Saturday, February 26, 2011


By Keith N Fisher

I love this time of year. Days begin to get longer, the promise of spring lingers in the air, and hope is reborn. I finally cleared the last hurdle and submitted The Hillside this week. It has five solid story lines and several points of view. It’s written like an LDS version of Fantasy Island, or The Love Boat. Four couples and a stranger check into a bed and breakfast for the weekend. The stories that follow are as diverse as the characters. There is something for almost everybody to identify with.

Now, I’ve written my elevator pitch, its time to move on with the subject.

As a writer, I’ve learned to embrace my oddities. Since childhood, I’ve enjoyed sitting in a room full of people, watching them, and imagining scenarios behind their actions. It’s really not all that voyeuristic, since it’s one of the ways I develop characters. My watching becomes fodder for new projects, a defense against writer’s block.

It’s surprising, how many different story ideas you can get in a grocery store. Have you ever seen a young mother with several kids? She is obviously overwhelmed and some, kind soul picks up the crying baby to help out. Why do the mother and the spectators automatically see it as kindness? Why don’t we suspect a kidnapper at work?

One time, I watched a well-dressed man walk past a bank of phone booths once. He checked every coin return on every phone. His dress indicated his wealth, but he searched for loose change like his livelihood depended on the quarters he might find.

On another occasion, I couldn’t avoid listening to a person on the telephone as she sat right next to me. The whole scenario played out in my head and the woman became a character in a book.

I’ve seen many beautiful women treated like crap by their not-so-handsome boyfriends, and the women seem to eat it up. In the same way, I’ve seen incredibly nice guys raggedly running around trying to please old hag wives.

Yes, watching can be fascinating, but your subjects will provide stories and strong characters for you. Have you ever wondered, however, what happens when the watcher gets watched?

In the lobby, during a writer’s conference recently, I watched the people coming and going. As usual, my mind played with many scenarios about them. Then I realized I was watching a bunch of writers and they were also watching me.

I began to wonder what kinds of stories the other writers were drafting because of something I did. Talk about self conscious, it was like being in a room full of psychoanalysts judging my sanity.

My peers were watching me watching them watching me . . . When our imaginations run wild, and our neurosis kicks in, its nice to know we’re not alone. There are others like us, but networking provides more than strength, it’s an idea factory.

Yes, it’s a great way to draft characters and plots, but be careful. I’ve had angry people ask what I’m looking at. Everyone seems to hold onto a false notion of privacy. Little do we realize how much like a play, our lives really are. Someone once said, All the world is a stage and the people, merely players or something like that. Watch it, imagine it, and write it down.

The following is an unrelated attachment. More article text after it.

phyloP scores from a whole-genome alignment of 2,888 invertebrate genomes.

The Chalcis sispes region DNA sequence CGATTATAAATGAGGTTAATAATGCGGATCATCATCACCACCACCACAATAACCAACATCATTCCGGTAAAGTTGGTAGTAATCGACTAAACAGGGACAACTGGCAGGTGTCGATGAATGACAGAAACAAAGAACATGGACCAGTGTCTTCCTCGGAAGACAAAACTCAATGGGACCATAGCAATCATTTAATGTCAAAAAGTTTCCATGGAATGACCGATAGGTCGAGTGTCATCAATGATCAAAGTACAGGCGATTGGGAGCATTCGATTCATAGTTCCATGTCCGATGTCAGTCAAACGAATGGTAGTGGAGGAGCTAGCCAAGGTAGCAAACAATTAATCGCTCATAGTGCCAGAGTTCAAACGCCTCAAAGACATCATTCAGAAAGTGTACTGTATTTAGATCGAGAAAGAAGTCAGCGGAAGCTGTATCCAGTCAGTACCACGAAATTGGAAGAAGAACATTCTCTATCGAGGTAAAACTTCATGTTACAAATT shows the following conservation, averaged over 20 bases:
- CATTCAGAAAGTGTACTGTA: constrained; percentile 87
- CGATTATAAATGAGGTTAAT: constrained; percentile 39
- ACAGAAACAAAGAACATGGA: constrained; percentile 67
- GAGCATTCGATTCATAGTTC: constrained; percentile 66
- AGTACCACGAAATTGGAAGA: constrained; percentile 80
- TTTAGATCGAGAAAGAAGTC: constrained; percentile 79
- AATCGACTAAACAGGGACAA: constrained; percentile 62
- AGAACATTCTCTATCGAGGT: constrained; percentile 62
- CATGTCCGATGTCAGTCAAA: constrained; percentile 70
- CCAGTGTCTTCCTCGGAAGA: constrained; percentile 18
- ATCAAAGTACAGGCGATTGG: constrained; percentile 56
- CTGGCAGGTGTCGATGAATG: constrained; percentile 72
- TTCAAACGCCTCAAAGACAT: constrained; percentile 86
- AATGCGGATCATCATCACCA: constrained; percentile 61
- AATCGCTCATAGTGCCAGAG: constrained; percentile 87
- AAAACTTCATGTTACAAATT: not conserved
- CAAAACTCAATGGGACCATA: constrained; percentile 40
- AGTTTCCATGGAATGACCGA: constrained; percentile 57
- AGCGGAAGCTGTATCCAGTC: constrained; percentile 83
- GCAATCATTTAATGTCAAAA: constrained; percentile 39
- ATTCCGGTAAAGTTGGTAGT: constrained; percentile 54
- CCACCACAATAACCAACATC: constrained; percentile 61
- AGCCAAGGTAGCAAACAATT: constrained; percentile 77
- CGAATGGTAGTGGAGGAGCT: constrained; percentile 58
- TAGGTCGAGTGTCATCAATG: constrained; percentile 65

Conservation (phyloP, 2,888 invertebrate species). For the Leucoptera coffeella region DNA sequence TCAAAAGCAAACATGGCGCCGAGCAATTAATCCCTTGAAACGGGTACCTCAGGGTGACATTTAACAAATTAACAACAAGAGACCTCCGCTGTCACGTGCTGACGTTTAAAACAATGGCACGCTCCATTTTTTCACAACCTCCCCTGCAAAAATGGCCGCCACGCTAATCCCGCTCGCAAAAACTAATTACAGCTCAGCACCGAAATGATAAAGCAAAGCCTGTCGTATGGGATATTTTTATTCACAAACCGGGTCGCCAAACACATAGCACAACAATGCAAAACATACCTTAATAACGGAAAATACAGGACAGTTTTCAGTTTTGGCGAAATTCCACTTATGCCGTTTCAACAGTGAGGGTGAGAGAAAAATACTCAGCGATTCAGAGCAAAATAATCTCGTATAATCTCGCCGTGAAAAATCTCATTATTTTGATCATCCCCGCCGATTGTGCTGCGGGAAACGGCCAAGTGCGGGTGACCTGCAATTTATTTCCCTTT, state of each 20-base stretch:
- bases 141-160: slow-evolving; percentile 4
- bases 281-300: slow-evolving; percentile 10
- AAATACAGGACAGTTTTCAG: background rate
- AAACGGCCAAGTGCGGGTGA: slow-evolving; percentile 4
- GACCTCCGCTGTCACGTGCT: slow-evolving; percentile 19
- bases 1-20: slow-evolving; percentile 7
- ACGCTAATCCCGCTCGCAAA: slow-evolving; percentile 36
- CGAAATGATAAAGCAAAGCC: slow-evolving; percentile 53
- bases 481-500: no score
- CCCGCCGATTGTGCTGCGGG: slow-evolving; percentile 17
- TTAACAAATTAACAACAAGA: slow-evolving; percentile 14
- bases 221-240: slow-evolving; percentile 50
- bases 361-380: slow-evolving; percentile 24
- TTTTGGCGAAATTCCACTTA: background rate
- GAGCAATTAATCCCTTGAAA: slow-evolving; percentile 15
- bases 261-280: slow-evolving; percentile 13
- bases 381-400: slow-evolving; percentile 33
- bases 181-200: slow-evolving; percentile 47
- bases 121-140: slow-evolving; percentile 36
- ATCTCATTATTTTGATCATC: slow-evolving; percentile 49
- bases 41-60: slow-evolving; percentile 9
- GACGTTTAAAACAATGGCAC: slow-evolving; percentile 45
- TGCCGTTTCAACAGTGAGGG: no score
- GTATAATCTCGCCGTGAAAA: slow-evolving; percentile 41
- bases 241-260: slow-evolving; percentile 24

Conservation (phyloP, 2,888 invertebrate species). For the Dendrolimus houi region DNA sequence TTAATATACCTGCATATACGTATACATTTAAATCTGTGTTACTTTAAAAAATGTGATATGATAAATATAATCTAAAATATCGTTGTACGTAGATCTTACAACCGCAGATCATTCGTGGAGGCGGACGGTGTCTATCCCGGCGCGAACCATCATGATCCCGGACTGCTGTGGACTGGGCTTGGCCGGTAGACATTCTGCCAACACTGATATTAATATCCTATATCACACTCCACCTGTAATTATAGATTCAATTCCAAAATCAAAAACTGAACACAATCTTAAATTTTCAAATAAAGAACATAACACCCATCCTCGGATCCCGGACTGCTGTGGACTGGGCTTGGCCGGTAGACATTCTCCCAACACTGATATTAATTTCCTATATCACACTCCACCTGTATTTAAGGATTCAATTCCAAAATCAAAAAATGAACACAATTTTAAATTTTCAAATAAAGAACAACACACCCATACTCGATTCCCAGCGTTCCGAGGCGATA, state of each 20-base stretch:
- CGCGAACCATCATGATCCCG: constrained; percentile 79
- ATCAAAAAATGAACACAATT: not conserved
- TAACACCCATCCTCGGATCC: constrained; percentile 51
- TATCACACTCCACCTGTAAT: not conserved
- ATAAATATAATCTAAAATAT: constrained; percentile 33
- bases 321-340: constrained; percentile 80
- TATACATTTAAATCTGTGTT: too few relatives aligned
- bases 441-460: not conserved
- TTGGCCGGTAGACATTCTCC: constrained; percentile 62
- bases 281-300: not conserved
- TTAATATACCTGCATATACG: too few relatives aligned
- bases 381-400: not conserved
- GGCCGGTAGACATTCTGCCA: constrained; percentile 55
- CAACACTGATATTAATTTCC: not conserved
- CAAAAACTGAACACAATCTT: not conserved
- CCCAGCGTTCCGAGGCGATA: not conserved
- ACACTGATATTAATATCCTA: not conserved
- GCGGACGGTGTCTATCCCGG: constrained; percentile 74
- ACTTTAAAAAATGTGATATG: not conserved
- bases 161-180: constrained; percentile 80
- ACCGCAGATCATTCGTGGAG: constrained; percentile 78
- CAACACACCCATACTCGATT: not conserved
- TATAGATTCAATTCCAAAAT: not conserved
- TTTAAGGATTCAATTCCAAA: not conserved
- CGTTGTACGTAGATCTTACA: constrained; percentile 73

Good Luck with your writing, and your watching—see you next week.

Friday, February 18, 2011

Strong Characters

By Keith N Fisher

I’m at LTUE this week. I hope to see you here. I’ll be the one lurking in the back someplace, looking like he knows more than he does.

As part of the conference on Thursday, I attended a panel discussion, called Writing Strong Female Characters. Since I write women’s fiction, I figured it would be wise for me to attend and learn how to make my female characters more believable. You know, Strong? As in well written?

You see I was born male and although I try, I can’t completely fathom the minds of some women. I’m the only male member in a critique group with four women. Also, I’ve learned to listen to pushy women characters, who tell me what they want me to write, but I still need all the help I can get in drafting believable women. So, I attended the class.

It was not what I expected. The panelists began to talk about women who are strong physically and mentally. Feminism was mentioned, as well as not making your characters into men with breasts.

Okay, I’m all for, writing characters who are a little heroic, as long as they have a few faults, but why should all women be able to deal with forces beyond their control? Why should any character have to be stronger than normal people?

Throughout the series, Harry Potter spends a large amount of time whining about his woes. He makes me want to pull him to his feet and tell him to man up. You see, Harry was a great character. He was real. He rose to the challenges presented to him and he made it through. Most of the time it was dumb luck, but he made it through.

So, if we can love a male character like Harry Potter, why do women characters have to be stronger? I guess the big question is why do these discussions have to turn into gender role issues?

I’ve written females who are like many of the women I have known in my life. They rise to a challenge with quiet dignity and bravery. I’ve also written females who are larger than life. Under some circumstances, they could be considered heroes.

I’ve also written males that have the same traits. None of my characters are limited to gender roles unless the plot requires it. I’ve heard many readers want characters who Are larger than life, but I want to write people who are normal.

I sat in the auditorium hoping for advice on making real characters. Instead, I worked on a part of my story that has been troubling me. I deleted several paragraphs, and tried to make my first sentence more compelling.